I talk to a lot of photographers each year and am always curious to learn how people organize their digital photographs for later retrieval. Some come up with file naming schemes that include the subject in the title, others build elaborate electronic folder systems to help them organize their photographs by subject and/or date that the image was made. While those are perfectly valid organizational techniques, they just won’t work for me and my memory. Photography has been a life-long passion of mine and I have no intention of slowing down anytime soon. I invest time assigning keywords to my images so that at some point in the future, I can still find that great image of a Loon feeding its chick I made in 2009.
Digital photograph files are designed so that some information can tag along with them. When you make an image in the camera, information like the camera model, lens, f-stop and exposure are all automatically stored in the file as a piece of information called metadata. Metadata is just a fancy word that means information about information and in the above example the metadata is information about the exposure data of the photograph that was just made. Other pieces of information can be stored in the metadata by a photographer using software include the image’s rating, caption, GPS coordinates and keywords.
When I keyword images I try to imagine the sort of terms that I or some third-party might use to search for the image in the future. In the case of my Loon image, I’ll include information about the subject, their common and scientific name, along with keywords that are descriptive of the behaviour or action depicted in the image, the location the image was made and a rating from zero to five stars. For the image under discussion, I’ll use my photo management software to assign the following keywords (each separated by a comma) to the image:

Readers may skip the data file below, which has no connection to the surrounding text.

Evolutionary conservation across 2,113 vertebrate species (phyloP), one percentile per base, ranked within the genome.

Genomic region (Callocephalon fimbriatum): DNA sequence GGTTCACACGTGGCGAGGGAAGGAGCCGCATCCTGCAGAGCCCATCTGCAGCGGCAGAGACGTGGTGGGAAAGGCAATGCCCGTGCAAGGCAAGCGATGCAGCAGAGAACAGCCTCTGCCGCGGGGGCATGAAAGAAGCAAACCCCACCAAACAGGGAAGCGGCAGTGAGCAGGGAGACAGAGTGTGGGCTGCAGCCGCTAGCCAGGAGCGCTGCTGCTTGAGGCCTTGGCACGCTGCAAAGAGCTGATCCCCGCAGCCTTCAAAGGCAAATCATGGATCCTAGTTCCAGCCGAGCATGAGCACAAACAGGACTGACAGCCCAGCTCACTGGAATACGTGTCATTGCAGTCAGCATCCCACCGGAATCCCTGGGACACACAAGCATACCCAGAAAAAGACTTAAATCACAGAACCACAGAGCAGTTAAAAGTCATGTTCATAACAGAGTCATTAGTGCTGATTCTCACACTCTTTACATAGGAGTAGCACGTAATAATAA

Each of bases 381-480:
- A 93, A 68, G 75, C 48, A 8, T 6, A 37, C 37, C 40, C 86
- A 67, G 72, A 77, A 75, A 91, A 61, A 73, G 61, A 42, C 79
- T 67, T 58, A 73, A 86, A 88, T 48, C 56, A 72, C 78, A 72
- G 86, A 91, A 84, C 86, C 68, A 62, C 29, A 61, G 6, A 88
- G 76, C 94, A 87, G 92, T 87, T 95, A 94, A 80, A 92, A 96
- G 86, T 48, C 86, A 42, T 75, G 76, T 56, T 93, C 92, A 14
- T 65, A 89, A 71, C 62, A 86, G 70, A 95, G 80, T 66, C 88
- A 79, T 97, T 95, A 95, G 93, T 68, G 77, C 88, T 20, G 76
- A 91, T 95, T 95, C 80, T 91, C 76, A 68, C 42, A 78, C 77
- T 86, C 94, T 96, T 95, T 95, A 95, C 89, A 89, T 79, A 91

babies, baby, british columbia, canada, chick, common, cute, eat, eating, feed, feeding, float, floating, gavial immer, immature, insect, lac le jeune, larvae, loon, loons, swim, swimming, young
You can see that I use a lot of synonyms along with singular and plural terms that might seem repetitive or redundant. But, I’m not exactly sure how I might want to search for this image in the future and so I choose to err on the side of too much information instead of not enough.
I keyword my images before I begin making derivative images for printing, email or the web. This way the keywords I’ve assigned to the original image follow along as derivative files are created. This technique provides me with a system allowing retrieval of a single image out of the hundreds of thousands I’ll accumulate over a life time of photography.
Let’s imagine it’s April of 2040 and I’m looking for a nice image of a Common Loon feeding its chick. I have a vague recollection about having made such an image but no real idea of when or where the image might have been made. I fire up my photo management software and tell it to retrieve my 3-star or better rated images with the keywords “common, loon, feeding, chick” in it. Before I can blink my software has provided me with the image I’m searching for along with others that match the criteria.
Assigning keywords to images is a time consuming task, but for me it is an invaluable tool that lets me pluck one image amongst thousands from the recesses of time. Most modern photo management software includes the ability to assign keywords to images and I encourage you to learn to use the provided tools to keyword your images for future reference and retrieval.